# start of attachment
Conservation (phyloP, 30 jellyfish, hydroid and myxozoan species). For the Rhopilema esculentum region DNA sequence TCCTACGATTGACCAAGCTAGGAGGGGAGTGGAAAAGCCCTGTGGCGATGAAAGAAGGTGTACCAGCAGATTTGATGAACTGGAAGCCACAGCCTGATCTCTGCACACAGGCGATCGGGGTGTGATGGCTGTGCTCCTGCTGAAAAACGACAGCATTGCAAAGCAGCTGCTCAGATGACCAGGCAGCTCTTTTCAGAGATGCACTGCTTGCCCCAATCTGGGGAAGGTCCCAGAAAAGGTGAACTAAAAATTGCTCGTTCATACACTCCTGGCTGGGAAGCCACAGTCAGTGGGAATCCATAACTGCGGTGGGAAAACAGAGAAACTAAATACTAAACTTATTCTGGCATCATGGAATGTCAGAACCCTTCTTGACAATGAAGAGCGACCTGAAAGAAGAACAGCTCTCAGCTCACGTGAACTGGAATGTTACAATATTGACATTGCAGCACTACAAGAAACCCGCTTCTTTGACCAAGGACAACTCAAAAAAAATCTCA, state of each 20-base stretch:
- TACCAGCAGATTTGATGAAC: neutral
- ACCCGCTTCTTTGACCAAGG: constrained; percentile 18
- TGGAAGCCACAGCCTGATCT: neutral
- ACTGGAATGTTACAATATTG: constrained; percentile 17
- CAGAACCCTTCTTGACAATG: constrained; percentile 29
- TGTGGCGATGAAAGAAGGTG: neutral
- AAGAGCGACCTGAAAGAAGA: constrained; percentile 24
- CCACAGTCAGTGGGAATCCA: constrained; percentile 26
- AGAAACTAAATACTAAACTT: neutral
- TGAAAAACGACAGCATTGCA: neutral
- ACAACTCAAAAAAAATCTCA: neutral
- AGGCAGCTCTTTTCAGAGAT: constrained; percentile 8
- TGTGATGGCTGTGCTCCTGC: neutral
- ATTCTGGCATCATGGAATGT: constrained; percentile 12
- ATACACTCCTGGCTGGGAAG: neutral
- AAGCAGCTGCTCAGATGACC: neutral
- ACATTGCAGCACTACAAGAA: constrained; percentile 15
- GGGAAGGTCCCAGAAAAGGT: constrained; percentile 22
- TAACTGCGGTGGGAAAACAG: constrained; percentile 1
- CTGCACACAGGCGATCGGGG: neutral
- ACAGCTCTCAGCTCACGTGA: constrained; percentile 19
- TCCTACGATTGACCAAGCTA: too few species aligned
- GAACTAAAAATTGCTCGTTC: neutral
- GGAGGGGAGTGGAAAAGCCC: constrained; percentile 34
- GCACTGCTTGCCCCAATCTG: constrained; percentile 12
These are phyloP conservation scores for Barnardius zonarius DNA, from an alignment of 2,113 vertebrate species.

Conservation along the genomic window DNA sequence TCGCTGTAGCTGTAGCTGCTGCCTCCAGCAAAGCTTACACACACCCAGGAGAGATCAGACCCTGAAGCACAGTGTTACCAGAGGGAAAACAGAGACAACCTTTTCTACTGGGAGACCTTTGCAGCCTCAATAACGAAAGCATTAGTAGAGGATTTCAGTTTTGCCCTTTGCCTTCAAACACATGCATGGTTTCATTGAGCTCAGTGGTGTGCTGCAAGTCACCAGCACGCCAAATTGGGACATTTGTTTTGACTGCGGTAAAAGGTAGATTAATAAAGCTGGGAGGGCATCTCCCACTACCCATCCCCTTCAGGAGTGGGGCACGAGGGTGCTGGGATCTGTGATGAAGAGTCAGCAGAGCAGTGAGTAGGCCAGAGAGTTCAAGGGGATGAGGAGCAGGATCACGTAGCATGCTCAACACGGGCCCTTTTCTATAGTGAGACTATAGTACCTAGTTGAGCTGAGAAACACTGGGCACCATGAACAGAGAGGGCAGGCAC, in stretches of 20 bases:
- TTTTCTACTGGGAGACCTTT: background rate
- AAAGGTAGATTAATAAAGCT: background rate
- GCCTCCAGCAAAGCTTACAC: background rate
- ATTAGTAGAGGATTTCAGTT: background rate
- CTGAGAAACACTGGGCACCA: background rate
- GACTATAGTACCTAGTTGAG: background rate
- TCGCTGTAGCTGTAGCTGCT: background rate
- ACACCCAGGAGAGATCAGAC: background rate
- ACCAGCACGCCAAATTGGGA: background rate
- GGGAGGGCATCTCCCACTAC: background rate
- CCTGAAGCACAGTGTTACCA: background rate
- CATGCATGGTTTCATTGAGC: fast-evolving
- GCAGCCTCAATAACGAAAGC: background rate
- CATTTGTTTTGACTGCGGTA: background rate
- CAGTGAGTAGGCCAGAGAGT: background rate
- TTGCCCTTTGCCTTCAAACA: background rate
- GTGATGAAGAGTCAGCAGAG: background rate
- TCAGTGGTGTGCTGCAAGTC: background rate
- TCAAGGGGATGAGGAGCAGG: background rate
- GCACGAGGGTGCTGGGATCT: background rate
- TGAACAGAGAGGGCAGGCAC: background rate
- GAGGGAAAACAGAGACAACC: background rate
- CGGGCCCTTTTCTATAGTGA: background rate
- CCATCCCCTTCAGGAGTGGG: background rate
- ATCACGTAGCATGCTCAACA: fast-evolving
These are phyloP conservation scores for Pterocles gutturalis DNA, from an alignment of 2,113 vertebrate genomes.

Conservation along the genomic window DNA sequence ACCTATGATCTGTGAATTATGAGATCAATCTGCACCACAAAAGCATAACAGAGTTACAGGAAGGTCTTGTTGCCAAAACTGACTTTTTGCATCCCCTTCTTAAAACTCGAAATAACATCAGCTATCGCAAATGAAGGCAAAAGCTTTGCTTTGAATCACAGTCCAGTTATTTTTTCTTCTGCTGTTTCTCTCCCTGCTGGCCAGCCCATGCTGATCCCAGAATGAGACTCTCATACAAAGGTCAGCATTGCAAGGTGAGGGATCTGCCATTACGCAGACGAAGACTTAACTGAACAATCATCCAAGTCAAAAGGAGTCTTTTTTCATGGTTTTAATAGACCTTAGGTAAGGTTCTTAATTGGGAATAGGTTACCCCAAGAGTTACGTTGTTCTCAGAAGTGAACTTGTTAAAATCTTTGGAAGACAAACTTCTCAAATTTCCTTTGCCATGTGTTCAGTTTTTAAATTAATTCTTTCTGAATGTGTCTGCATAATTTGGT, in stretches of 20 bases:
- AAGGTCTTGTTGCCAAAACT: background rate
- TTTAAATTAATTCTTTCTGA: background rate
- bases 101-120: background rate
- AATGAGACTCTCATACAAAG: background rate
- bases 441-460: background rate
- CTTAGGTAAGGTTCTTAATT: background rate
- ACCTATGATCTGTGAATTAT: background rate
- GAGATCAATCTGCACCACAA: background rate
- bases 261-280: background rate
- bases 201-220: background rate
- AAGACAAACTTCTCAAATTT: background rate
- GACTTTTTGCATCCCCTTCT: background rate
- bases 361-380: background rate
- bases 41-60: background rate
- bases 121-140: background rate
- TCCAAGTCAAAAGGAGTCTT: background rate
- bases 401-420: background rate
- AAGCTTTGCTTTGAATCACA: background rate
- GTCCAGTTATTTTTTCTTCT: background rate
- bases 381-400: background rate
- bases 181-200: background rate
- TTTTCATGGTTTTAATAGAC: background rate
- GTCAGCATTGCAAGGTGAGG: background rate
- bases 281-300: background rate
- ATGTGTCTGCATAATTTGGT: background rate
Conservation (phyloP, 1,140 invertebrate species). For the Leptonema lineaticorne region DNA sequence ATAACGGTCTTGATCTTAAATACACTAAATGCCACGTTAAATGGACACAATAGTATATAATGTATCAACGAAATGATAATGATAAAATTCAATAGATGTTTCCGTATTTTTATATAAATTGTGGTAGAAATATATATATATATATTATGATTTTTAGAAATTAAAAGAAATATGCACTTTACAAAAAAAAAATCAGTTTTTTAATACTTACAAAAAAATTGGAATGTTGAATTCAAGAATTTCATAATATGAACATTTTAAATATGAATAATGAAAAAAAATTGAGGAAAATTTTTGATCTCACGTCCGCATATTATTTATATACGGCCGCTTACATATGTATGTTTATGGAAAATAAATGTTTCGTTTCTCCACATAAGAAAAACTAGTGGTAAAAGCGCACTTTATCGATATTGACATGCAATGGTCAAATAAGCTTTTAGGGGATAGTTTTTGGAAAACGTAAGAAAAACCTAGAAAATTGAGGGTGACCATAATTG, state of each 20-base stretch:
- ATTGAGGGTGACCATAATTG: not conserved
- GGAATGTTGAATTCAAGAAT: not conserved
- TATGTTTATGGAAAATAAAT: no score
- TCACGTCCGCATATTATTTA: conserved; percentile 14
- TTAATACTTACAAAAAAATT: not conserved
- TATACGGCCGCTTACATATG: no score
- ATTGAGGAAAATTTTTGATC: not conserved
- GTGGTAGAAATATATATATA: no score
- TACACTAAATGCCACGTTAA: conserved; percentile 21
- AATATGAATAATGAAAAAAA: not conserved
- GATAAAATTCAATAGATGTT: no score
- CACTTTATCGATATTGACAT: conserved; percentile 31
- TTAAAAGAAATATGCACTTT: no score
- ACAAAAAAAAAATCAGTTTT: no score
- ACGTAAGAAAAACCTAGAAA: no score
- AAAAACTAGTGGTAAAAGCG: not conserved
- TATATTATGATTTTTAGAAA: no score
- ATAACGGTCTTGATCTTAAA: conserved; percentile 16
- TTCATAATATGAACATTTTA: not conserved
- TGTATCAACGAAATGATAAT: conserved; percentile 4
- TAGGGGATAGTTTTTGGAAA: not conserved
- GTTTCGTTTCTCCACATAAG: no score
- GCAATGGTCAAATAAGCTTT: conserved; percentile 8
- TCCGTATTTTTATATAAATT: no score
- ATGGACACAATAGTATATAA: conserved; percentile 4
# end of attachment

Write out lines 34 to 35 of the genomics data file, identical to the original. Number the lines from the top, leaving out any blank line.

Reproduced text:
- GACTATAGTACCTAGTTGAG: background rate
- TCGCTGTAGCTGTAGCTGCT: background rate